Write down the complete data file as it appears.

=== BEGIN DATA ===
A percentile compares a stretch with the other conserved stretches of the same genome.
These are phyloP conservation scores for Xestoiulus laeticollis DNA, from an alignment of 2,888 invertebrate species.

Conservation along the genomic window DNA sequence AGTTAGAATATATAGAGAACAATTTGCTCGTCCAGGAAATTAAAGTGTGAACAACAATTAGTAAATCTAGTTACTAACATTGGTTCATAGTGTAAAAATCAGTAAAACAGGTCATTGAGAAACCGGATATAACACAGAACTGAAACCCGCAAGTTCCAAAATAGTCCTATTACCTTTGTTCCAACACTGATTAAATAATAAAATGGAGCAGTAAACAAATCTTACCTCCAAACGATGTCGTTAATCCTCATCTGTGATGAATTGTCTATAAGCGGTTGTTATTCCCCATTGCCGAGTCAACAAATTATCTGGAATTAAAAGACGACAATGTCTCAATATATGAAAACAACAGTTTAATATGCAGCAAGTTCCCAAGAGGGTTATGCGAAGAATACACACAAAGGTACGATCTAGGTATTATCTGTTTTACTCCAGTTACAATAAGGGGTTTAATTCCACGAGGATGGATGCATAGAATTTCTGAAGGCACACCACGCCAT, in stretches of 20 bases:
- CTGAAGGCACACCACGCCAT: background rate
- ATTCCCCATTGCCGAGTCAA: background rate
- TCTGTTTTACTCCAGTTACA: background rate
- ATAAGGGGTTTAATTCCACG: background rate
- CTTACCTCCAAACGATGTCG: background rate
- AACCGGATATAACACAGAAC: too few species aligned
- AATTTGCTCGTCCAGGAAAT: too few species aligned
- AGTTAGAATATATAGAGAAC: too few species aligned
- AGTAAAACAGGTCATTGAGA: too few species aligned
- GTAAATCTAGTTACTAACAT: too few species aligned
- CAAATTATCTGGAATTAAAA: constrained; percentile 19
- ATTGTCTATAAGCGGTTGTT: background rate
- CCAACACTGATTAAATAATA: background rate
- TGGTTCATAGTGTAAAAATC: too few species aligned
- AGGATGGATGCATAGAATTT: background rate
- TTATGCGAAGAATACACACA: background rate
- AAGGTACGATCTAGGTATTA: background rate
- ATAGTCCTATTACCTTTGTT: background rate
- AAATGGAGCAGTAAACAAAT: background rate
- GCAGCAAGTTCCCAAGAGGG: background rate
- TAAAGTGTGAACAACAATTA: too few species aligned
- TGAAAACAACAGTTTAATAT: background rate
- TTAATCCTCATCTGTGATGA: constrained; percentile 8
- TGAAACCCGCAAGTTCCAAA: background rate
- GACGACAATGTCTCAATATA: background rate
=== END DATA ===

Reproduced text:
A percentile compares a stretch with the other conserved stretches of the same genome.
These are phyloP conservation scores for Xestoiulus laeticollis DNA, from an alignment of 2,888 invertebrate species.

Conservation along the genomic window DNA sequence AGTTAGAATATATAGAGAACAATTTGCTCGTCCAGGAAATTAAAGTGTGAACAACAATTAGTAAATCTAGTTACTAACATTGGTTCATAGTGTAAAAATCAGTAAAACAGGTCATTGAGAAACCGGATATAACACAGAACTGAAACCCGCAAGTTCCAAAATAGTCCTATTACCTTTGTTCCAACACTGATTAAATAATAAAATGGAGCAGTAAACAAATCTTACCTCCAAACGATGTCGTTAATCCTCATCTGTGATGAATTGTCTATAAGCGGTTGTTATTCCCCATTGCCGAGTCAACAAATTATCTGGAATTAAAAGACGACAATGTCTCAATATATGAAAACAACAGTTTAATATGCAGCAAGTTCCCAAGAGGGTTATGCGAAGAATACACACAAAGGTACGATCTAGGTATTATCTGTTTTACTCCAGTTACAATAAGGGGTTTAATTCCACGAGGATGGATGCATAGAATTTCTGAAGGCACACCACGCCAT, in stretches of 20 bases:
- CTGAAGGCACACCACGCCAT: background rate
- ATTCCCCATTGCCGAGTCAA: background rate
- TCTGTTTTACTCCAGTTACA: background rate
- ATAAGGGGTTTAATTCCACG: background rate
- CTTACCTCCAAACGATGTCG: background rate
- AACCGGATATAACACAGAAC: too few species aligned
- AATTTGCTCGTCCAGGAAAT: too few species aligned
- AGTTAGAATATATAGAGAAC: too few species aligned
- AGTAAAACAGGTCATTGAGA: too few species aligned
- GTAAATCTAGTTACTAACAT: too few species aligned
- CAAATTATCTGGAATTAAAA: constrained; percentile 19
- ATTGTCTATAAGCGGTTGTT: background rate
- CCAACACTGATTAAATAATA: background rate
- TGGTTCATAGTGTAAAAATC: too few species aligned
- AGGATGGATGCATAGAATTT: background rate
- TTATGCGAAGAATACACACA: background rate
- AAGGTACGATCTAGGTATTA: background rate
- ATAGTCCTATTACCTTTGTT: background rate
- AAATGGAGCAGTAAACAAAT: background rate
- GCAGCAAGTTCCCAAGAGGG: background rate
- TAAAGTGTGAACAACAATTA: too few species aligned
- TGAAAACAACAGTTTAATAT: background rate
- TTAATCCTCATCTGTGATGA: constrained; percentile 8
- TGAAACCCGCAAGTTCCAAA: background rate
- GACGACAATGTCTCAATATA: background rate